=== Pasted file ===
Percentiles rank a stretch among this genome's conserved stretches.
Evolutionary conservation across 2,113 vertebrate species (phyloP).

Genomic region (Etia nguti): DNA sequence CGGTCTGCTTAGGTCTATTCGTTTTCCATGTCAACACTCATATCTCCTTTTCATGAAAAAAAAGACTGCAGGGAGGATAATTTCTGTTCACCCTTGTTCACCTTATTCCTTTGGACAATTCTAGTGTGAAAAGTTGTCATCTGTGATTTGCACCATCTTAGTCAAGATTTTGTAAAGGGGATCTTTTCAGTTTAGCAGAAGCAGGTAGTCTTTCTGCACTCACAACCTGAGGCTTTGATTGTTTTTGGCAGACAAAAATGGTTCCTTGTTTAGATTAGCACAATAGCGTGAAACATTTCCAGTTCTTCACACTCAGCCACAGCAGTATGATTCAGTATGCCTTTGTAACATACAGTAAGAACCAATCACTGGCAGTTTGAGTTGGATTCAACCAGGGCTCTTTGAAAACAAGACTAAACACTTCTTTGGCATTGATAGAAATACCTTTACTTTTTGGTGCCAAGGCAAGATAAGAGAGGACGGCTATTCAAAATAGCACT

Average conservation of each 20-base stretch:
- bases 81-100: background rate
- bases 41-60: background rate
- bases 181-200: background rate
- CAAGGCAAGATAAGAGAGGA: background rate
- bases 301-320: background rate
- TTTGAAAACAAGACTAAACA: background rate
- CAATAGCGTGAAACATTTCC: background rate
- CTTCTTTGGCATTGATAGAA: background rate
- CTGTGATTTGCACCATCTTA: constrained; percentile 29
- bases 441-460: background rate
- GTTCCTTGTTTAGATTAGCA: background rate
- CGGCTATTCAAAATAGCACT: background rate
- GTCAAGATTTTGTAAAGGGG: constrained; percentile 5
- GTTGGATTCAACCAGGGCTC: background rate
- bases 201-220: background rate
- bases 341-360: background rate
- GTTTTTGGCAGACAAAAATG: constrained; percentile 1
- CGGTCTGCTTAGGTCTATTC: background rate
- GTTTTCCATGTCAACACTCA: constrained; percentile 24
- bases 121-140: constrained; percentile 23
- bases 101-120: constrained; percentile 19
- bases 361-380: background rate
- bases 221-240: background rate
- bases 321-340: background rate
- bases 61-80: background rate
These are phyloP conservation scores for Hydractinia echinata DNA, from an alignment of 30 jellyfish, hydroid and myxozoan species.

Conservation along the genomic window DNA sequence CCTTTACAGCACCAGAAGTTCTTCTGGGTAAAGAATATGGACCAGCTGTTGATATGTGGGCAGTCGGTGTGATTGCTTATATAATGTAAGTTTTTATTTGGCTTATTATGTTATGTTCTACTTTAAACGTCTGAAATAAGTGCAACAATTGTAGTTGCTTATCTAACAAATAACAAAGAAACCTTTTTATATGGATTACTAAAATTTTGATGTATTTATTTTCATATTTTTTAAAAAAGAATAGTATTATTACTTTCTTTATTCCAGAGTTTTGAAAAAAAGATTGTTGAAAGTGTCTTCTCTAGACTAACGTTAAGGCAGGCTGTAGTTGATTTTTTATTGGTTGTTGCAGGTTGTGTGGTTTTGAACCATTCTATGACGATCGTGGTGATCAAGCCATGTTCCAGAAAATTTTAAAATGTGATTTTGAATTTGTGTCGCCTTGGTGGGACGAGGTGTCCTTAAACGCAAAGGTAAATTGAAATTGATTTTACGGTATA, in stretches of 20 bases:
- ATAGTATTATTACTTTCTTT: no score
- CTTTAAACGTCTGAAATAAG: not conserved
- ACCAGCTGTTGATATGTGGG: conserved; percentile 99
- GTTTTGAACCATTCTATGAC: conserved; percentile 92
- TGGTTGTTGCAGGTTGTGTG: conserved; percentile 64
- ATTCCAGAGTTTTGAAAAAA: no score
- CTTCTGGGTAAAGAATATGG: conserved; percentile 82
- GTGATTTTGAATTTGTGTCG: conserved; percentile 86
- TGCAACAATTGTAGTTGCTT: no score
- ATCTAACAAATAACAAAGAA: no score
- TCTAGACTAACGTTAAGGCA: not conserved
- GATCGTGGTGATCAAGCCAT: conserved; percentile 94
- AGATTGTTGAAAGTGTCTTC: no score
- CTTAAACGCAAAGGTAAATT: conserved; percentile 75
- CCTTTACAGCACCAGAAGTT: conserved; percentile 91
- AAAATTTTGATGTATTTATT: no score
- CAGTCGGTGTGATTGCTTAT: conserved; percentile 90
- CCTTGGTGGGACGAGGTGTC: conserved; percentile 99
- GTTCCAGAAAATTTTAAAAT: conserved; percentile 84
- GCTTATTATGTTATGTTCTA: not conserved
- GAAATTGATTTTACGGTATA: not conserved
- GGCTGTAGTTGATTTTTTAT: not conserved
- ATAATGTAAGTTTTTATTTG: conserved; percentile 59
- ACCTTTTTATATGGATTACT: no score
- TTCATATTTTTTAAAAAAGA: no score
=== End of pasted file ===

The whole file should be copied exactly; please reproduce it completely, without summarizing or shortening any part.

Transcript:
Percentiles rank a stretch among this genome's conserved stretches.
Evolutionary conservation across 2,113 vertebrate species (phyloP).

Genomic region (Etia nguti): DNA sequence CGGTCTGCTTAGGTCTATTCGTTTTCCATGTCAACACTCATATCTCCTTTTCATGAAAAAAAAGACTGCAGGGAGGATAATTTCTGTTCACCCTTGTTCACCTTATTCCTTTGGACAATTCTAGTGTGAAAAGTTGTCATCTGTGATTTGCACCATCTTAGTCAAGATTTTGTAAAGGGGATCTTTTCAGTTTAGCAGAAGCAGGTAGTCTTTCTGCACTCACAACCTGAGGCTTTGATTGTTTTTGGCAGACAAAAATGGTTCCTTGTTTAGATTAGCACAATAGCGTGAAACATTTCCAGTTCTTCACACTCAGCCACAGCAGTATGATTCAGTATGCCTTTGTAACATACAGTAAGAACCAATCACTGGCAGTTTGAGTTGGATTCAACCAGGGCTCTTTGAAAACAAGACTAAACACTTCTTTGGCATTGATAGAAATACCTTTACTTTTTGGTGCCAAGGCAAGATAAGAGAGGACGGCTATTCAAAATAGCACT

Average conservation of each 20-base stretch:
- bases 81-100: background rate
- bases 41-60: background rate
- bases 181-200: background rate
- CAAGGCAAGATAAGAGAGGA: background rate
- bases 301-320: background rate
- TTTGAAAACAAGACTAAACA: background rate
- CAATAGCGTGAAACATTTCC: background rate
- CTTCTTTGGCATTGATAGAA: background rate
- CTGTGATTTGCACCATCTTA: constrained; percentile 29
- bases 441-460: background rate
- GTTCCTTGTTTAGATTAGCA: background rate
- CGGCTATTCAAAATAGCACT: background rate
- GTCAAGATTTTGTAAAGGGG: constrained; percentile 5
- GTTGGATTCAACCAGGGCTC: background rate
- bases 201-220: background rate
- bases 341-360: background rate
- GTTTTTGGCAGACAAAAATG: constrained; percentile 1
- CGGTCTGCTTAGGTCTATTC: background rate
- GTTTTCCATGTCAACACTCA: constrained; percentile 24
- bases 121-140: constrained; percentile 23
- bases 101-120: constrained; percentile 19
- bases 361-380: background rate
- bases 221-240: background rate
- bases 321-340: background rate
- bases 61-80: background rate
These are phyloP conservation scores for Hydractinia echinata DNA, from an alignment of 30 jellyfish, hydroid and myxozoan species.

Conservation along the genomic window DNA sequence CCTTTACAGCACCAGAAGTTCTTCTGGGTAAAGAATATGGACCAGCTGTTGATATGTGGGCAGTCGGTGTGATTGCTTATATAATGTAAGTTTTTATTTGGCTTATTATGTTATGTTCTACTTTAAACGTCTGAAATAAGTGCAACAATTGTAGTTGCTTATCTAACAAATAACAAAGAAACCTTTTTATATGGATTACTAAAATTTTGATGTATTTATTTTCATATTTTTTAAAAAAGAATAGTATTATTACTTTCTTTATTCCAGAGTTTTGAAAAAAAGATTGTTGAAAGTGTCTTCTCTAGACTAACGTTAAGGCAGGCTGTAGTTGATTTTTTATTGGTTGTTGCAGGTTGTGTGGTTTTGAACCATTCTATGACGATCGTGGTGATCAAGCCATGTTCCAGAAAATTTTAAAATGTGATTTTGAATTTGTGTCGCCTTGGTGGGACGAGGTGTCCTTAAACGCAAAGGTAAATTGAAATTGATTTTACGGTATA, in stretches of 20 bases:
- ATAGTATTATTACTTTCTTT: no score
- CTTTAAACGTCTGAAATAAG: not conserved
- ACCAGCTGTTGATATGTGGG: conserved; percentile 99
- GTTTTGAACCATTCTATGAC: conserved; percentile 92
- TGGTTGTTGCAGGTTGTGTG: conserved; percentile 64
- ATTCCAGAGTTTTGAAAAAA: no score
- CTTCTGGGTAAAGAATATGG: conserved; percentile 82
- GTGATTTTGAATTTGTGTCG: conserved; percentile 86
- TGCAACAATTGTAGTTGCTT: no score
- ATCTAACAAATAACAAAGAA: no score
- TCTAGACTAACGTTAAGGCA: not conserved
- GATCGTGGTGATCAAGCCAT: conserved; percentile 94
- AGATTGTTGAAAGTGTCTTC: no score
- CTTAAACGCAAAGGTAAATT: conserved; percentile 75
- CCTTTACAGCACCAGAAGTT: conserved; percentile 91
- AAAATTTTGATGTATTTATT: no score
- CAGTCGGTGTGATTGCTTAT: conserved; percentile 90
- CCTTGGTGGGACGAGGTGTC: conserved; percentile 99
- GTTCCAGAAAATTTTAAAAT: conserved; percentile 84
- GCTTATTATGTTATGTTCTA: not conserved
- GAAATTGATTTTACGGTATA: not conserved
- GGCTGTAGTTGATTTTTTAT: not conserved
- ATAATGTAAGTTTTTATTTG: conserved; percentile 59
- ACCTTTTTATATGGATTACT: no score
- TTCATATTTTTTAAAAAAGA: no score